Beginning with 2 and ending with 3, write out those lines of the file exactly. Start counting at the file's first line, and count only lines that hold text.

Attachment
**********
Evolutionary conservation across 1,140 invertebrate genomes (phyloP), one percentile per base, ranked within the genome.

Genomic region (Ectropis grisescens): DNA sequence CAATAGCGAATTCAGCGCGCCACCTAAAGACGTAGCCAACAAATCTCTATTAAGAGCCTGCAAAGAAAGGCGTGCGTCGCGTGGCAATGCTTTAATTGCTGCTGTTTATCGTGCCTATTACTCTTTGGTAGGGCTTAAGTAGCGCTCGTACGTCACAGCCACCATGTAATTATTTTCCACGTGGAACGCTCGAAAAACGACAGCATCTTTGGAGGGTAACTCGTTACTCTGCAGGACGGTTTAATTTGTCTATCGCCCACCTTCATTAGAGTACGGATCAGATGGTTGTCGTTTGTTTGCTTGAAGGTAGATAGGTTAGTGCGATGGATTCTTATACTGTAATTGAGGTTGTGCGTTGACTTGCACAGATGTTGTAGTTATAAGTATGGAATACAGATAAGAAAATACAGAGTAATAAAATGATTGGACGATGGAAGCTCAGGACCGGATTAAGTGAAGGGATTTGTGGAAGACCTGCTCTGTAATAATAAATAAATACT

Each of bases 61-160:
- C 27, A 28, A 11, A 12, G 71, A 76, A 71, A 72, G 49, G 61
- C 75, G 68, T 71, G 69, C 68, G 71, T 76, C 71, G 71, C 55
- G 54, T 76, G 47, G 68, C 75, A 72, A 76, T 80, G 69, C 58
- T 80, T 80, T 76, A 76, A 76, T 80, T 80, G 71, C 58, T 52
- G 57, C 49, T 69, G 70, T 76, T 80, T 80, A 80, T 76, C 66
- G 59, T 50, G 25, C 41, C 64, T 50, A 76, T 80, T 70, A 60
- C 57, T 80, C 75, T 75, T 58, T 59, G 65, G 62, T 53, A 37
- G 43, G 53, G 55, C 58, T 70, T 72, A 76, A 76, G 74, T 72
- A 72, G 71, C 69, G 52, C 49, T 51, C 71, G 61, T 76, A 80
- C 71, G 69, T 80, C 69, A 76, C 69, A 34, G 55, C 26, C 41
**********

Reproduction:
Genomic region (Ectropis grisescens): DNA sequence CAATAGCGAATTCAGCGCGCCACCTAAAGACGTAGCCAACAAATCTCTATTAAGAGCCTGCAAAGAAAGGCGTGCGTCGCGTGGCAATGCTTTAATTGCTGCTGTTTATCGTGCCTATTACTCTTTGGTAGGGCTTAAGTAGCGCTCGTACGTCACAGCCACCATGTAATTATTTTCCACGTGGAACGCTCGAAAAACGACAGCATCTTTGGAGGGTAACTCGTTACTCTGCAGGACGGTTTAATTTGTCTATCGCCCACCTTCATTAGAGTACGGATCAGATGGTTGTCGTTTGTTTGCTTGAAGGTAGATAGGTTAGTGCGATGGATTCTTATACTGTAATTGAGGTTGTGCGTTGACTTGCACAGATGTTGTAGTTATAAGTATGGAATACAGATAAGAAAATACAGAGTAATAAAATGATTGGACGATGGAAGCTCAGGACCGGATTAAGTGAAGGGATTTGTGGAAGACCTGCTCTGTAATAATAAATAAATACT

Each of bases 61-160: